Lycoming Power from Fuel Flow
Many years ago, engineers at Lycoming developed a method to determine engine power based on fuel flow data (the original source document is available at the link listed in the Online Resources section). This method, valid for mixtures both rich and lean of peak EGT, was intended as a means to determine the power during steady-state conditions during flight testing (constant altitude, rpm, m.p., fuel flow, etc.), using post-flight analysis of hand-recorded data. It is not suitable for real-time use in flight, nor is it suitable for determining engine power during dynamic conditions, such as takeoff or climb.
This method requires accurate fuel-flow indications, rpm, and a four-cylinder EGT. It requires sustained operation at peak EGT, so it is not suitable for high-power conditions. The method calculates the power developed in the cylinders, then subtracts the power lost to friction. Testing on the author’s aircraft has shown good correlation between calculated power and speed over a wide range of fuel flows, so the method does appear to produce the correct variation of power with mixture, both rich and lean of peak EGT.
First, develop repeatable leaning techniques for ROP and LOP operations, and proposed power settings (rpm and m.p. vs. altitude) for cruise flight. Then, conduct cruise power flight tests, setting rpm and m.p, then adjust mixture to peak EGT. Record rpm, m.p., and fuel flow at peak EGT, altitude and OAT. Then, without moving the throttle or prop controls, adjust mixture to the desired ROP or LOP setting and record fuel flow.
Post flight, calculate the power at each test point based on the fuel flows, using the spreadsheet listed in the Online Resources. Finally, revise the proposed cruise power settings table as required to come closer to target percent powers. Repeat the process until the table of cruise powers results in the intended target percent power.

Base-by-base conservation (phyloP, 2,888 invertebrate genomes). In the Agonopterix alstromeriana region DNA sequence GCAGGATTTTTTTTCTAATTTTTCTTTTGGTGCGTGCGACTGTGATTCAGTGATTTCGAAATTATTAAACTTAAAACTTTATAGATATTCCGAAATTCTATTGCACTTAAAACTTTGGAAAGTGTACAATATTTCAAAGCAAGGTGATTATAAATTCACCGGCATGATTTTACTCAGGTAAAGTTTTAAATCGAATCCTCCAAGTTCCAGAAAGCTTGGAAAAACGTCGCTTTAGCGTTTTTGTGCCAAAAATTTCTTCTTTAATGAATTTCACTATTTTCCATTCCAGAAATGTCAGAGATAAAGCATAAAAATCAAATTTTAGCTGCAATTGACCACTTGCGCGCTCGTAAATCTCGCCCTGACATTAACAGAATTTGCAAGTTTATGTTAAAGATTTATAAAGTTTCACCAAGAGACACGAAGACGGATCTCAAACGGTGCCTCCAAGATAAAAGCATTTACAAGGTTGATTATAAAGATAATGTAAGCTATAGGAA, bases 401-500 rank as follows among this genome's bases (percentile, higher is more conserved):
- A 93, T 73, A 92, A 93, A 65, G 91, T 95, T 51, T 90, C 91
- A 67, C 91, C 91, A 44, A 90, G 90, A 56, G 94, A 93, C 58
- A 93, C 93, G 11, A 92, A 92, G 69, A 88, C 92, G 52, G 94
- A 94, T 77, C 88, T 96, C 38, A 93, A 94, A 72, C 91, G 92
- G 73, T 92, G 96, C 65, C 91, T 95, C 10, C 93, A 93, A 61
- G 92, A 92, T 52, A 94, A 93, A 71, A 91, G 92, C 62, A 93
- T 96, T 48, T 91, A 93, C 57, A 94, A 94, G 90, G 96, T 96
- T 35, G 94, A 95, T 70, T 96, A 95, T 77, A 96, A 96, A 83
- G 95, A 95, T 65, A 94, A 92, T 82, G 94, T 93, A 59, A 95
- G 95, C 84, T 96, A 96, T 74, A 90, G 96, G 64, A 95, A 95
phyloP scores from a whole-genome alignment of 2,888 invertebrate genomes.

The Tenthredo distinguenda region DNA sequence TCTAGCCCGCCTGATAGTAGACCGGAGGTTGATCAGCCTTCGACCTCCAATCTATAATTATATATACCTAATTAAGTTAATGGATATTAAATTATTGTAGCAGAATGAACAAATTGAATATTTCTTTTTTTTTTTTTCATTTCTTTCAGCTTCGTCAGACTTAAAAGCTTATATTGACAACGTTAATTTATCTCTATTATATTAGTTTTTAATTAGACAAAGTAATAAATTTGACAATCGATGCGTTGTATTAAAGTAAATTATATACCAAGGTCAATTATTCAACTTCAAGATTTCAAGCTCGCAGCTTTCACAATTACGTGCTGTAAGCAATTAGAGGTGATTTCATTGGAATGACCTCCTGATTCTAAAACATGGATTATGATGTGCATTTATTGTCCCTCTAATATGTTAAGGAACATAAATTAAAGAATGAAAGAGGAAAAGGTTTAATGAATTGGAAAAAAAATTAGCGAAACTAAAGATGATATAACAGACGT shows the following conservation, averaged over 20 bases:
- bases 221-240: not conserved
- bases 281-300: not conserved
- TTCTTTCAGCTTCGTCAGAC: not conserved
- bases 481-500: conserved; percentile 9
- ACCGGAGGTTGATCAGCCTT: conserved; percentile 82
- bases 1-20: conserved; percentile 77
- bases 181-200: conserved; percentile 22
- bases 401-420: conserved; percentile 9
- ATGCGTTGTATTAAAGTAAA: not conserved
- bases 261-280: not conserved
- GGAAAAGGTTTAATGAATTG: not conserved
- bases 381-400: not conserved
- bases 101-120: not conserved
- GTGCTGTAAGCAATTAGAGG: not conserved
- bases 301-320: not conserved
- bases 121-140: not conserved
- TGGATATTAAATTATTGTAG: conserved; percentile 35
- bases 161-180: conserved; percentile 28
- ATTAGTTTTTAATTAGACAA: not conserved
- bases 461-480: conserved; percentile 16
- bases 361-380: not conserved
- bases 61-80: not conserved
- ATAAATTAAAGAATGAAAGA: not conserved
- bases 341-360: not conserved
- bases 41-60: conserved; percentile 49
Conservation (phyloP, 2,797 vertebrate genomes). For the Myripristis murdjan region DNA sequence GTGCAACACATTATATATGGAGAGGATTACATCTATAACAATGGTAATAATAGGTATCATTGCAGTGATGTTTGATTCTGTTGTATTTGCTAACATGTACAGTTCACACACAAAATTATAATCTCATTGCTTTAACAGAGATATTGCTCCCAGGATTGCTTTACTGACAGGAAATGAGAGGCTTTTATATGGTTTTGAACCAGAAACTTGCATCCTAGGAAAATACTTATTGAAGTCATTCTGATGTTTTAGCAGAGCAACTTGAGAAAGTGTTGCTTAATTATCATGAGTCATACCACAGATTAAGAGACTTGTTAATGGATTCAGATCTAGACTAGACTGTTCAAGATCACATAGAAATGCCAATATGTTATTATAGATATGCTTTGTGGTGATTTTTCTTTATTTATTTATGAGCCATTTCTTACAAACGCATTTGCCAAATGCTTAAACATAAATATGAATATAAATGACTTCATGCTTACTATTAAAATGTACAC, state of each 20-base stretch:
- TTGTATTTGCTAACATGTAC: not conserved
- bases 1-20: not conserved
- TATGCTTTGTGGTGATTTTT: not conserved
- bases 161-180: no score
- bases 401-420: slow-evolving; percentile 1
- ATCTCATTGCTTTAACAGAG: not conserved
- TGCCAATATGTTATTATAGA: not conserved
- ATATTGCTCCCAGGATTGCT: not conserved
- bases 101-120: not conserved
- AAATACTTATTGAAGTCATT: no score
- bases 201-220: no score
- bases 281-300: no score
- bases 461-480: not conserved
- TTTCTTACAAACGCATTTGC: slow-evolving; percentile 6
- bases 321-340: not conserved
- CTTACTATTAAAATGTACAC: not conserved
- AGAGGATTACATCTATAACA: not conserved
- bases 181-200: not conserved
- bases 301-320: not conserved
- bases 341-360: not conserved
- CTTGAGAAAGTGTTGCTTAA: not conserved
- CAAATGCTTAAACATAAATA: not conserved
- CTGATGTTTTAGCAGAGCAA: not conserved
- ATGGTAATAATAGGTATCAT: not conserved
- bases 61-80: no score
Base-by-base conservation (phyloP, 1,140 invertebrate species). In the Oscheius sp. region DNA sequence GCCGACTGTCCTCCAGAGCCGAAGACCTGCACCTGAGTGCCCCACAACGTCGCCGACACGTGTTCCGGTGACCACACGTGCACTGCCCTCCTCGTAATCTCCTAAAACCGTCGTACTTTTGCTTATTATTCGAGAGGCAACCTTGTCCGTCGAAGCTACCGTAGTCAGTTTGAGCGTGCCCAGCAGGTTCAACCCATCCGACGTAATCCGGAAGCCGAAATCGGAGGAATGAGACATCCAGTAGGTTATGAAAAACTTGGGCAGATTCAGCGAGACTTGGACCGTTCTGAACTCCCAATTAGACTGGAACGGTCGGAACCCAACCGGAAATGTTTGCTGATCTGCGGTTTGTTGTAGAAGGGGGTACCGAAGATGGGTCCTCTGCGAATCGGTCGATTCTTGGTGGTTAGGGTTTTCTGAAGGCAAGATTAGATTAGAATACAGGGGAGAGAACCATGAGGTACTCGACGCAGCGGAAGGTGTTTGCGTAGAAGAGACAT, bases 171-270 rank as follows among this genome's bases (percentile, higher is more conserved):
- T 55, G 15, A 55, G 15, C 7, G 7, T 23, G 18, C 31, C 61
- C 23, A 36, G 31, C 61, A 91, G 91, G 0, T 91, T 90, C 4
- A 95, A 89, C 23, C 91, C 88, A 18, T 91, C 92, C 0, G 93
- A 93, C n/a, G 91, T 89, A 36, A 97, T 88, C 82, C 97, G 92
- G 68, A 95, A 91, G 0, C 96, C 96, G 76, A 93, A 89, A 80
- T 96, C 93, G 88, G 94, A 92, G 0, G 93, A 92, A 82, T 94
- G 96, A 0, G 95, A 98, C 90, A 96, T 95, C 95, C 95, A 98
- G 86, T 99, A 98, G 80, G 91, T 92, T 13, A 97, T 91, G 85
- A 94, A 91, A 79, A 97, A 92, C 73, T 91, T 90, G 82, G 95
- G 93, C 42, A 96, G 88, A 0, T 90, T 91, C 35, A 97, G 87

Fuel Flow Indicator Calibration: The accuracy of this method is only as good as the accuracy of the fuel flow indicator, so particular care must be taken to adjust the fuel flow meter calibration constant. To calibrate the fuel flow indicator, fill the fuel tanks. Then record the fuel used on each flight, as measured by the fuel flow system, and the amount of fuel added. Total both values over many flights and compare them. Keep adjusting the fuel flow meter calibration constant until the indicated fuel used over 10 hours of flying is within 1% of the fuel added after those flights. It isn’t good enough to do this over individual flights, as it is difficult to fill the tanks to the exact same level every time. See the Online Resources section for a spreadsheet to calculate adjustments to the fuel flow meter calibration constant.
EFIS Power Display
Many modern EFISes can be configured to display engine percent of rated power. The early implementations relied on the user input of tables of rpm, m.p., altitude, and power pulled from power charts, and thus would only be valid when running at mixture for best power. Some modern EFISes have thrown fuel flow into the power calculation, and attempt to discern whether the engine is running ROP or LOP.
It is impossible to know how accurate the EFIS percent power display is without conducting some flight testing. The following suggested test program could be used to evaluate the accuracy of the displayed percent power: